Tempting Tequila

Fast Lane

Get to know this enticing spirit

Floral, fruity, woody, spicy. Discussing fine wine? No fine tequila. With the introduction of two new tequila brands on the Czech market, El Jimador and Herradura, we thought it was time to investigate this spirit a bit further.

Many myths surround the beverage. First, it’s not made from a cactus, but from the agave plant. The plants enjoy the same desert climate, but belong to different botanical families. Also, the worm? There’s no worm in real tequila – it’s only a marketing ploy. And if you are drinking true tequila it must be from Mexico. The name “tequila” has a denomination of origin like champagne and can not be produced anywhere else. Rueben Aceves is the international brand manager for Tequila Herradura, producers of El Jimador and Herradura tequilas.

“Its history dates back to 1521, it was the first distilled spirit in America, when the Spaniards came to America and brought the distillation process,” he explains. “Before, it was called mezcal wine.”

People have been drinking the juice from the agave plant for much longer though. An Aztec Indian is thought to have first tasted and enjoyed the milky substance oozing from an agave plant that had been struck by lightening. The liquid was called pulque, and drunk by the Aztecs for hundreds of years. The word tequila is actually a Nahuatl (Indians from central Mexico) word meaning place of work and was originally consumed by miners in the Tequila region of Mexico.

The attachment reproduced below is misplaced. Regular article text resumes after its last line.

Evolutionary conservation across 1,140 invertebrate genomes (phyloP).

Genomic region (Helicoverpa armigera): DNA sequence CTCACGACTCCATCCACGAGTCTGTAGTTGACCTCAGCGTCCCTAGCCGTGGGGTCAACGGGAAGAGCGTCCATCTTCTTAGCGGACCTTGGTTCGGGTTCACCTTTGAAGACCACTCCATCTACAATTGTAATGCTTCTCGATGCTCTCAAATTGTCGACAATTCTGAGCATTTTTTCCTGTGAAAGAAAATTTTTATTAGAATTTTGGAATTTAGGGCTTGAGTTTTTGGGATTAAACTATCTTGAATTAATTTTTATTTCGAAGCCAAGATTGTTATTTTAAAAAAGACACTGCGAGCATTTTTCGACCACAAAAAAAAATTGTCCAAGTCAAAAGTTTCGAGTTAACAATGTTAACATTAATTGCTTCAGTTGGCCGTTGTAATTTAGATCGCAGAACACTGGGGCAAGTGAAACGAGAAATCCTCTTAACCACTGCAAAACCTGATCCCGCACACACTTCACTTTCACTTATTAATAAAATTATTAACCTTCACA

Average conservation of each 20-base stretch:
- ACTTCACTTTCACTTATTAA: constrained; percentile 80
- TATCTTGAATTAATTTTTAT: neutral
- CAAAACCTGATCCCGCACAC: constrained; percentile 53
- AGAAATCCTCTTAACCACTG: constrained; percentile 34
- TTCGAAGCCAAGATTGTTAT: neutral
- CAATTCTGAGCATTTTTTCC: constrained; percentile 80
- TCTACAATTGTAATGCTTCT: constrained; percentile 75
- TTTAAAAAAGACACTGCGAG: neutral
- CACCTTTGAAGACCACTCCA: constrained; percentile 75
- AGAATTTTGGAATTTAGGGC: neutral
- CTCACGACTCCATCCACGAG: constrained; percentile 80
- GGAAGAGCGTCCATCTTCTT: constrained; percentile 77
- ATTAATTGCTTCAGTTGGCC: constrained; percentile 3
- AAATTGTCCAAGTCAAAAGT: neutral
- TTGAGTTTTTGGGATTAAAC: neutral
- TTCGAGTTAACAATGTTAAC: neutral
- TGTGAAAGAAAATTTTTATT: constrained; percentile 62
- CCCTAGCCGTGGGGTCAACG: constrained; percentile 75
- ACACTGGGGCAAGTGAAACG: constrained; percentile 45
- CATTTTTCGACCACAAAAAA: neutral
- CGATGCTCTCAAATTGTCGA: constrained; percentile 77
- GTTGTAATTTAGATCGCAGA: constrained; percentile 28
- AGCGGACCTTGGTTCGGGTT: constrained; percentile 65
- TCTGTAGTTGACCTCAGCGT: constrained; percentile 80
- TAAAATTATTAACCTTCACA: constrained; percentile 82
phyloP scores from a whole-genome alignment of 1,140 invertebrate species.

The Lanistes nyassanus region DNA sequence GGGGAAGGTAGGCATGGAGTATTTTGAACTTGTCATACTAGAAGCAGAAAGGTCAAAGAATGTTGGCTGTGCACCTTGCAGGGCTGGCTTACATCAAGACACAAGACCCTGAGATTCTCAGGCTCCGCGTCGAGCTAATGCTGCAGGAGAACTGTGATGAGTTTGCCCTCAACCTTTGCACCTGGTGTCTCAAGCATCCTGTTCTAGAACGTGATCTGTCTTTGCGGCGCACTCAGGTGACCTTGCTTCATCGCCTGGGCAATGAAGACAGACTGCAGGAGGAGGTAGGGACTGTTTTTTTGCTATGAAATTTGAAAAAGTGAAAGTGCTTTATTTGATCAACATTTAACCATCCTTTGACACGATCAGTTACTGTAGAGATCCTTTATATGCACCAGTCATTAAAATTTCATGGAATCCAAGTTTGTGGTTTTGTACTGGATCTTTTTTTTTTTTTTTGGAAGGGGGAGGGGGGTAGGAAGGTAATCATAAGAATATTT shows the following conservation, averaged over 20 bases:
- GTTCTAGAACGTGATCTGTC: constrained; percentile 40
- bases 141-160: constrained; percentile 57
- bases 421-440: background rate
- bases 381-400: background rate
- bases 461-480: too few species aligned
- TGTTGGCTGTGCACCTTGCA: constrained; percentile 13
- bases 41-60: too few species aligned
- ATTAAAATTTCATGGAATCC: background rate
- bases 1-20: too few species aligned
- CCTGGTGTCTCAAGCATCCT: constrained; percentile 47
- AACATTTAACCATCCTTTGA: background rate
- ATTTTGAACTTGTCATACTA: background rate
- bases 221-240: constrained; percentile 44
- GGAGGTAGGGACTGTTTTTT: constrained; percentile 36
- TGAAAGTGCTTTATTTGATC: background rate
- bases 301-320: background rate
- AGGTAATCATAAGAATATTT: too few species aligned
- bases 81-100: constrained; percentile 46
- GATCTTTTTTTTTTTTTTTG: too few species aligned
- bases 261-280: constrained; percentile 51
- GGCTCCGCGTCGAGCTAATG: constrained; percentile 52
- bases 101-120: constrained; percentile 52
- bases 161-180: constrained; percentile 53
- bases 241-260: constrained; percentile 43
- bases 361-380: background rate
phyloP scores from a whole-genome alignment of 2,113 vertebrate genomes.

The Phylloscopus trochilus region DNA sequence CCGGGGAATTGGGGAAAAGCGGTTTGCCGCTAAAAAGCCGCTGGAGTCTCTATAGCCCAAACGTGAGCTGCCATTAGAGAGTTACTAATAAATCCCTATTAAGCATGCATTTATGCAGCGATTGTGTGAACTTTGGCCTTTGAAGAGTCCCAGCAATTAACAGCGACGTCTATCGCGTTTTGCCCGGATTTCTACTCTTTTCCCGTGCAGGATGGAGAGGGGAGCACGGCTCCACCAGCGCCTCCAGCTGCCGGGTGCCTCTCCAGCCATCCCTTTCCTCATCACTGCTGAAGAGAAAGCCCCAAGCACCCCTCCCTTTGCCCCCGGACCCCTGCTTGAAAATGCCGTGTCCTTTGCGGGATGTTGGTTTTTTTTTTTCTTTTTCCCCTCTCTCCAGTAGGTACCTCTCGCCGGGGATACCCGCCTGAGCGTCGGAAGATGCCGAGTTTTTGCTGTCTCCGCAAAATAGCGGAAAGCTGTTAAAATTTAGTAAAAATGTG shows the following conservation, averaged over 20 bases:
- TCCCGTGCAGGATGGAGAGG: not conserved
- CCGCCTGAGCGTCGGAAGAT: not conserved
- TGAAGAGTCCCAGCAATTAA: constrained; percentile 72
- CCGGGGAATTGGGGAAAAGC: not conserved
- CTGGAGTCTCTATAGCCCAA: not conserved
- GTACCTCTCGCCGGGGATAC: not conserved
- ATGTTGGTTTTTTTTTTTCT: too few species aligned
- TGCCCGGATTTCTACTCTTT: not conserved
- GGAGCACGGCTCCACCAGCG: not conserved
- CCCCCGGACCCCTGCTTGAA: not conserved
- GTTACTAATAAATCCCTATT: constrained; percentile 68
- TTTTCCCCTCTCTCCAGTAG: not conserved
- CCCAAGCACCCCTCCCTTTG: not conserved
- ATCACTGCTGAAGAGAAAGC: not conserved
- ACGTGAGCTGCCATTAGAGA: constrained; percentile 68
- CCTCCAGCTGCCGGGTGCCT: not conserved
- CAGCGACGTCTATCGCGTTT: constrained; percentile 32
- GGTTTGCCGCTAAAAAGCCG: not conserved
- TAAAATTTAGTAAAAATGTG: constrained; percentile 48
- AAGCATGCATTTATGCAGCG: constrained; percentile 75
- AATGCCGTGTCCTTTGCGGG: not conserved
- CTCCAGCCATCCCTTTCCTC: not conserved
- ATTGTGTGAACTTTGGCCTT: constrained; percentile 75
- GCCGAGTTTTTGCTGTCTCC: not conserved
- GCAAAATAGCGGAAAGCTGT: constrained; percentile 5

There are more than 130 varieties of the agave plant, but only one, the Agave tequilana is used to produce the spirit. The plants must be seven years old, and are carefully harvested by jimadores. Similar to grapes, agaves grown in different soils will produce differing flavors of tequila. Aceves says if the agaves are grown in hilly areas the flavor will be fruitier, while tequila from plants grown on flatter lands will be more herb-like. Each step of the process affects the final result.

“The aromatic development begins with selecting agave, the kind of oven to be used, the grinding process, fermentation time, whether the syrup produced will be fermented in stainless steel or cement vats, whether the steel will be made out of copper or some other metal, if distilling time is quick or slow,” he says. “Each detail of the process will determine the style of tequila and leave a mark on our minds.”

Tequila Herradura’s jimadores cut the agave leaves as close to the heart as possible to prevent bitterness. The leaves are slowly cooked in traditional clay ovens for 26 hours to convert the starches to sugars. Their fermentation process lasts up to 96 hours to create a more full-bodied tequila and they are distilled to a lower alcohol proof to preserve the complex flavor elements. They are then aged in oak barrels to ensure their unique taste, color and smoothness.

The company has been producing their Herradura family of tequilas since 1870. In 1994, they launched their El Jimador brand, and it’s now the best selling tequila in Mexico. The Herradura tequilas are all 100% agave while the El Jimador brand is considered a “mixto” which means they must be made from 51% agave and the other 49% some other sugar, like cane or corn. Each tequila has its own nuances, scents and flavors. Herradura Silver, for example, is slightly citrusy, excellent in a margarita. Herradura ANejo (aged for two years) in contrast has a strong wood and vanilla taste and is best sipped like a fine cognac. The El Jimador Reposado (rested) is aged in oak barrels for two months, giving it a gentle cinnamon and woody flavor. Aceves says Mexicans favorite tequila drink is Reposado in a tall glass with ice and grapefruit soda. He prefers his a bit more natural.

“I always drink Blanco tequila neat, in a snifter, never mix it, this is before lunch,” he says. “After lunch, exactly the same way, but Reposado tequila.”